There is growing evidence that teens are more likely to transmit COVID-19. A report from the Centers for Disease Control and Prevention found coronaviruses among teens from 12 to 17 years old were twice that of children ages 5 to 11 from March to September 2020.
Vaccines tend to be tested in adults and then teens before being tried in younger children and babies, who may need lower doses or have different reactions.
While Moderna has begun vaccinating younger children in its trials, a spokesperson for Pfizer said the company hopes to have data from 12- to 15-year-olds in the first part of this year and then, based on those findings, could start a trial in younger children.
Neither company confirmed a timeline, but Frenck guessed a vaccine for younger children may be available in spring 2022, or “maybe a bit sooner.”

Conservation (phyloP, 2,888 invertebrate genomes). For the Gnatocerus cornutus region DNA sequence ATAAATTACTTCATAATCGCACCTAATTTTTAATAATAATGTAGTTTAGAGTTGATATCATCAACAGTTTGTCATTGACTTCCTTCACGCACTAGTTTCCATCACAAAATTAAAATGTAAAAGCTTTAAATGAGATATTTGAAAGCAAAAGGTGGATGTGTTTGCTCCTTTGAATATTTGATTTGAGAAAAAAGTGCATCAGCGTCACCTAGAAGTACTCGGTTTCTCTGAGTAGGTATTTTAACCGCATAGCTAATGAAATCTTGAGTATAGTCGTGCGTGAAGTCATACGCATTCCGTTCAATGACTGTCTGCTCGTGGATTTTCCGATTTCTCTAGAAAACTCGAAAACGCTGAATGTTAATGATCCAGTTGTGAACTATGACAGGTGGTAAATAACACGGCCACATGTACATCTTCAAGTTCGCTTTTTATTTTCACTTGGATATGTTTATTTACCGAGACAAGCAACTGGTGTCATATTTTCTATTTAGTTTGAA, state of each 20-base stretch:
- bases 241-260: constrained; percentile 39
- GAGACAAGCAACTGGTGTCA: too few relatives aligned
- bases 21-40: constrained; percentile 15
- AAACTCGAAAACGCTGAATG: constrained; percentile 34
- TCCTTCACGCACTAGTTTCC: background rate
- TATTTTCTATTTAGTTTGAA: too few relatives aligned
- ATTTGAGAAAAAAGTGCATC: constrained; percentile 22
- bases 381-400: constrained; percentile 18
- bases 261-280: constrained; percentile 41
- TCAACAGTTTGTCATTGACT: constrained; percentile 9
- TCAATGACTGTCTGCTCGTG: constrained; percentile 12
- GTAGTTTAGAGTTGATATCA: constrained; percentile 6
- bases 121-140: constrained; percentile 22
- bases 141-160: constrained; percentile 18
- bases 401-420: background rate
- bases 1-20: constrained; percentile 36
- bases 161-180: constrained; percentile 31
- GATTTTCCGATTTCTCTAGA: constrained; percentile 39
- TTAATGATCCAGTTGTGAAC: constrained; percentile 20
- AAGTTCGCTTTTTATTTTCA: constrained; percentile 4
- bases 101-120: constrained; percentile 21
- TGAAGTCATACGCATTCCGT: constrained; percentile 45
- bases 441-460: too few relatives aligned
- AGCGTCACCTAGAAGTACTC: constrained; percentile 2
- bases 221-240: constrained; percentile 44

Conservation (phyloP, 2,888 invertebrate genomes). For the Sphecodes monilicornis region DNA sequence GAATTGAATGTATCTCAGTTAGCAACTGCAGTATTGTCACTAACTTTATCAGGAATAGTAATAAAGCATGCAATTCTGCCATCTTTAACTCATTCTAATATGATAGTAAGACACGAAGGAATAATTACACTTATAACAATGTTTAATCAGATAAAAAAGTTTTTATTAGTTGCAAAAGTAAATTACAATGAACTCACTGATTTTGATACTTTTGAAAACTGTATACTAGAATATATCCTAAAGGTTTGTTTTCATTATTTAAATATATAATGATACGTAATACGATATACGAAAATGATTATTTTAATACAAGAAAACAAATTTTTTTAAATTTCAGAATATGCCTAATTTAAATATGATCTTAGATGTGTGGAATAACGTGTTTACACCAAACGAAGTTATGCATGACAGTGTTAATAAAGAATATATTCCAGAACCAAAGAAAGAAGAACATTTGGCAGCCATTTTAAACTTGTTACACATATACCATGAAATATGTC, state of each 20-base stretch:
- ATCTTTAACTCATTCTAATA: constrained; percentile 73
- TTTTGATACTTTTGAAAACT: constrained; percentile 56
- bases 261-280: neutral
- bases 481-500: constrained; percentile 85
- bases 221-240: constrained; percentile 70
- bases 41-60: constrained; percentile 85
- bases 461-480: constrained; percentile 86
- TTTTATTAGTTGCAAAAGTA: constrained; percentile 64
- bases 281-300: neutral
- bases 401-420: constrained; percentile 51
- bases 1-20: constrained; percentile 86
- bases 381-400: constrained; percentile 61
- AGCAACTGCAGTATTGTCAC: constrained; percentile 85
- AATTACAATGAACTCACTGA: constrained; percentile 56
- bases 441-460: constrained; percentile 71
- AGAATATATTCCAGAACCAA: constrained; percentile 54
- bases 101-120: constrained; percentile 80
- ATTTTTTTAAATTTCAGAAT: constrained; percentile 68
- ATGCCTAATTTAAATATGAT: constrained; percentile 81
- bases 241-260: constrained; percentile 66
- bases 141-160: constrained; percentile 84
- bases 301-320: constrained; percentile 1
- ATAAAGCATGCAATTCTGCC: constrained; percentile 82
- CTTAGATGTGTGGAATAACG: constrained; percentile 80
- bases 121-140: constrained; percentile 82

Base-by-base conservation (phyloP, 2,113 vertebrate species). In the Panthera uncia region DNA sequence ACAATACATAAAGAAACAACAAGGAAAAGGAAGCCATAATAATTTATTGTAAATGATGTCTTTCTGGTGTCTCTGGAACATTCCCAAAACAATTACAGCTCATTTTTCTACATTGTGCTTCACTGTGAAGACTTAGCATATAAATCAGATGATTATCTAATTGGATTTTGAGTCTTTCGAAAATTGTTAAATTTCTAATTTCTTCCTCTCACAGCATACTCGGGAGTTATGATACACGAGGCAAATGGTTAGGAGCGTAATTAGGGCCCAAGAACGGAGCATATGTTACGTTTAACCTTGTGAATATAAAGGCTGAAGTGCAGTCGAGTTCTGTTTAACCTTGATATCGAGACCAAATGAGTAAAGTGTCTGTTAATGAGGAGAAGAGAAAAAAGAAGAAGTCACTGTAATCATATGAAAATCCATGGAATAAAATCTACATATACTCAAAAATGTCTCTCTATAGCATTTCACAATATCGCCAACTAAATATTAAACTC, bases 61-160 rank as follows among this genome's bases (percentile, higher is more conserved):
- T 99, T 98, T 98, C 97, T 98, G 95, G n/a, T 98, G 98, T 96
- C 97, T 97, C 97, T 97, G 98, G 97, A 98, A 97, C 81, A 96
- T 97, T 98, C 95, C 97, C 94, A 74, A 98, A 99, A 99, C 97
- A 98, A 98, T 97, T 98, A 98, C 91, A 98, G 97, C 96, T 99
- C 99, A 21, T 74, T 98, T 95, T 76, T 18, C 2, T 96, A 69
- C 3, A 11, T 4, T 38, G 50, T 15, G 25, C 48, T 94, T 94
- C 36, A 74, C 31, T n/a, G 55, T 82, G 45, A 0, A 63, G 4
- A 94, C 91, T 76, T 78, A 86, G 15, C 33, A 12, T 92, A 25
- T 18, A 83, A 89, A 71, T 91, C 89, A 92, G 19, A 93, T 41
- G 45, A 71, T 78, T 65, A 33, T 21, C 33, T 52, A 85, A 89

J&J said the company is in “discussions with regulators and partners regarding the inclusion pediatric populations,” according to a statement sent to USA TODAY on Tuesday.
Are COVID-19 vaccines safe for kids?
Health experts say the vaccines are likely to be as safe for kids as they’ve proven to be safe for adults.
“That’s going to be a fact,” Frenck said.
Over 109 million doses of COVID-19 vaccines have been administered in the U.S, the CDC reports. During this time, the agency received 1,913 reports of death among people who received the vaccine but found no evidence that vaccination contributed to patient deaths.